I hope you have David Bowie running through your head thanks to that title.
I’m a big fan of change. I’m of the opinion public libraries should change. Our communities certainly change so it’s our responsibility to reflect those changes in our programming, our collections and even how we operate behind the scenes.
My library is in the process of some pretty massive changes.
We’ve gone through changes in the past. Due to declining tax revenues, our hours were reduced as were our staffing levels. Our teen department moved from the main floor to the 2nd floor with the children’s department. We ceased loaning VHS tapes. And so on and so forth. Some of these changes were barely a blip on staff radar. Some of these changes were devastating to staff morale.
I can only assume staff morale was a big reason leadership at my library decided to have an all staff meeting on “change management” to introduce the latest changes. A four hour meeting on change management to be precise.
I’m not going to lie: I was skeptical. I’m fine with change! Four hours seemed excessive and really challenging staffing-wise to cover desks as we remained open and staff were split into 2 groups. Plus, my group was meeting at 8 am.
I am not a morning person.
The very first thing I did was bring my own coffee. Because coffee. When I walked into the room, I purposely decided to not sit with my department and sat in the front row, dead center. I’ve been accused of not being able to “hide my face” which essentially means, I’m completely readable. I was determined to be open-minded and present.
I gotta say, it was way better than I expected.
We started with introductions of our facilitators and then our director shared the changes that were coming: an entire rearrangement of the main floor, centralized ordering, staff shifts in responsibility, etc. We had 10 minutes to process the changes by ourselves and then we broke into small groups to talk about them. I was so glad to have not sat with my department for this. I love my team. I really, really do. But it was really nice to hear from people in other departments how they were feeling especially since the major changes would not be affecting my department-except for a little part about losing a full time person to collection development and not replacing her so….yeah. That’s going to be quite a change for our department.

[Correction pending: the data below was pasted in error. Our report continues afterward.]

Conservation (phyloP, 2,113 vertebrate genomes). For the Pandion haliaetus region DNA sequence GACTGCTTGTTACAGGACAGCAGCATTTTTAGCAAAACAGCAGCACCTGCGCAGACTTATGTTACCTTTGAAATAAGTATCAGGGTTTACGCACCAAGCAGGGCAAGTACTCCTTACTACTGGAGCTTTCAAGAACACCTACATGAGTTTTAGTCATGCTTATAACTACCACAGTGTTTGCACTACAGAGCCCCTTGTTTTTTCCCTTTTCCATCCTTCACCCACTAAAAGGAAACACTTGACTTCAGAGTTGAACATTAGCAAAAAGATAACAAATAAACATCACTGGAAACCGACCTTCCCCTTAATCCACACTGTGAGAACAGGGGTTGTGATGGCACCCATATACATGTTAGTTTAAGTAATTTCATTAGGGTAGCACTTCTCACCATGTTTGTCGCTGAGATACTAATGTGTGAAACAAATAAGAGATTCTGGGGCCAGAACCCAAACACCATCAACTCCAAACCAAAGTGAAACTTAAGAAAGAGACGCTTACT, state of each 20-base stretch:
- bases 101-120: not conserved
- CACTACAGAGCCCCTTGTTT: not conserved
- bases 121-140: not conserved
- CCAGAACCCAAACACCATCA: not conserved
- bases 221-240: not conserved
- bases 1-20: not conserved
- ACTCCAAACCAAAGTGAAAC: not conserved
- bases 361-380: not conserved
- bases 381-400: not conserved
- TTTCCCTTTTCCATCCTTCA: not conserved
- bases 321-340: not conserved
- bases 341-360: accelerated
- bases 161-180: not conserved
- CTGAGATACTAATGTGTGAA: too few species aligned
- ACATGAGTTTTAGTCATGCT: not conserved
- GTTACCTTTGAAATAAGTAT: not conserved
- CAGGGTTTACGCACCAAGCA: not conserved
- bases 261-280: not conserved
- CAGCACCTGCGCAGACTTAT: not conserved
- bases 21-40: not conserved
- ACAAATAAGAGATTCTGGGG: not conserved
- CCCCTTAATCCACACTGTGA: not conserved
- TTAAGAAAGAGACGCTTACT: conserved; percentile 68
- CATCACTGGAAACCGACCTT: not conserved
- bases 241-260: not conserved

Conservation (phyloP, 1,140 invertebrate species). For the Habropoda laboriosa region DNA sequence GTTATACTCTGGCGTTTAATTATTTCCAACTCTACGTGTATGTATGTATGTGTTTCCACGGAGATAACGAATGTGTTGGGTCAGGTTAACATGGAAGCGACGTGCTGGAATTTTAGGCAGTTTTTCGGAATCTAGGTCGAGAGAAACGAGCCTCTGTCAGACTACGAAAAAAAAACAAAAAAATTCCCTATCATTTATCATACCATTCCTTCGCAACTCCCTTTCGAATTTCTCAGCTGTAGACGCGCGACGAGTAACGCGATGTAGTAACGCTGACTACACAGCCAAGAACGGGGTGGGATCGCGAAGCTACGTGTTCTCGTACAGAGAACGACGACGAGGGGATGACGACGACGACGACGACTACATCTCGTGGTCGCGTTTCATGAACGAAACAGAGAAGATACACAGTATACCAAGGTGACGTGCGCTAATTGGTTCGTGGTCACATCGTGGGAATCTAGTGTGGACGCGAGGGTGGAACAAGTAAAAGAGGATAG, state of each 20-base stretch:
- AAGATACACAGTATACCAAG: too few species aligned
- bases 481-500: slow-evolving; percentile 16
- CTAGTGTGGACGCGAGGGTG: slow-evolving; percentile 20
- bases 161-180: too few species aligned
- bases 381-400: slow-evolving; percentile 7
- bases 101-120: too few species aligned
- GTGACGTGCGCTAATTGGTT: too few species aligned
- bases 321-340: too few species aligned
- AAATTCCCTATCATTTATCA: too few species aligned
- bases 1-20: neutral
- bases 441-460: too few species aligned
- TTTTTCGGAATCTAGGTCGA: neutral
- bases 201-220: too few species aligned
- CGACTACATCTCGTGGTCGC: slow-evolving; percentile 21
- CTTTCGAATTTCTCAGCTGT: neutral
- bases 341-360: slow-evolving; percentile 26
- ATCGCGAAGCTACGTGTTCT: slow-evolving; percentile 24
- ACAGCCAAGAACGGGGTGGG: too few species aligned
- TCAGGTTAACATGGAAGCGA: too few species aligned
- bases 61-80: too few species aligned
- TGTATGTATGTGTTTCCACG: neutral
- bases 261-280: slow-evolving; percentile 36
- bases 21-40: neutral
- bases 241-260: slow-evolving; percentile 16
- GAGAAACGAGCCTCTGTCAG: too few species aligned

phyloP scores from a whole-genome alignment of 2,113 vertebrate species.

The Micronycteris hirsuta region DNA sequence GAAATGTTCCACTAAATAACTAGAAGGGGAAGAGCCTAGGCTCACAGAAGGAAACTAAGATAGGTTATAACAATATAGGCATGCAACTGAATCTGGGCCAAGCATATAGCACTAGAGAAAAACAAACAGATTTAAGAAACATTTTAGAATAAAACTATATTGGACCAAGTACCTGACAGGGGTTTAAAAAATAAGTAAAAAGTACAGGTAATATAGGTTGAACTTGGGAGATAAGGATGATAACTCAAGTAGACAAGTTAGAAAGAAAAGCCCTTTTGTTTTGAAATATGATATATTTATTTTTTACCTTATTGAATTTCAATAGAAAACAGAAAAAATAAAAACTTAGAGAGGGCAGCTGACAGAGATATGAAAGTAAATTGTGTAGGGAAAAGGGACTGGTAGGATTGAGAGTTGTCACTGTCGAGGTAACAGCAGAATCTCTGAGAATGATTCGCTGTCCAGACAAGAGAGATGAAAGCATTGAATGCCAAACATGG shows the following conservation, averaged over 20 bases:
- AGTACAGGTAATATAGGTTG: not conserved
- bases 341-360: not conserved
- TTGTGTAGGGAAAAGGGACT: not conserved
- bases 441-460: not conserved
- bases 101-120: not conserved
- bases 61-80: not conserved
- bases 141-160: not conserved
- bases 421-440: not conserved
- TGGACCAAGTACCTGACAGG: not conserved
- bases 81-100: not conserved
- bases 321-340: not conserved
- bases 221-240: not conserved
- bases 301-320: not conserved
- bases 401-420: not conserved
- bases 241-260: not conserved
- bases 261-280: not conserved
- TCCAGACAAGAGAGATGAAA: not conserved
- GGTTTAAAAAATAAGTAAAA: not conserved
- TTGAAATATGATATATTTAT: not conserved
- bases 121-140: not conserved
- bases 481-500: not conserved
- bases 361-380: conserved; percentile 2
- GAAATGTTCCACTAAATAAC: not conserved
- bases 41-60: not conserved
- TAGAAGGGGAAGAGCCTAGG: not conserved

We got back together and were able to ask our director specific questions about the changes. We had a short break (snacks! more coffee!) and then got back together to discuss leading change.
This is where I had a major aHA! moment.
There was discussion about “common dysfunctional behaviors” people tend to fall into when faced with change: conflict, distance, triangulation and under or over functioning.
Oh hey. That’s me. I over function.
Upon hearing we were losing a staff member in YS, I immediately starting thinking about what I could/should/would have to do in order to absorb the loss. I could sneakily skip breaks: there’s 30 minutes a day! I should take on more responsibility! I would have to learn how to multitask even more!
This fall I had my annual review. We have a new review system I really like that involves setting personal measurable goals and a section involving our supervisors rating us on personal service, innovation, library stewardship and teamwork. I was feeling pretty confident going into my review and was at first shocked to hear I got a “needs improvement” on teamwork.
WHAT?! I’m an amazing team member! I take on as much as I can in order to reduce the work load of my team! I take responsibility for my programs and execute them as much as I possibly can without help!
Oh wait. That’s not being a good team member. That’s actually the opposite. My supervisor explained in my review that I set incredibly high standards for myself which is good, but my expectations of others is unrealistic and I make my disappointment known when they don’t meet my expectations. That’s when I learned I don’t hide my face well.
As I look back on this year, I’m incredibly proud of the work I have done for my community. My storytimes are so much more intentional as I’ve learned more about child development. I’m able to communicate clearly with caregivers why I’m doing what I’m doing and encouraging them to continue to read, sing, talk, play and write at home. I’ve led the charge with passive programming allowing so many more children to have positive experiences within the library. I’ve sought outreach opportunities to expand the reach of the library in my community.
As I look forward to the upcoming year, I’m optimistic about the changes forthcoming. I’m going to take what I learned from that four hour change management meeting: be calm when I recognize I’m anxious, try and understand other people’s perspectives, share my own views without demanding agreement from others and listen more than I talk. I’m going to attempt to recognize when I’m about to over function and ask for help from my team. I’m committing to be a better team member.
Don’t worry. I won’t be able to hide my face. I’ll over function. I’ll fail.
But you can bet I’m going to do my very best to fail forward.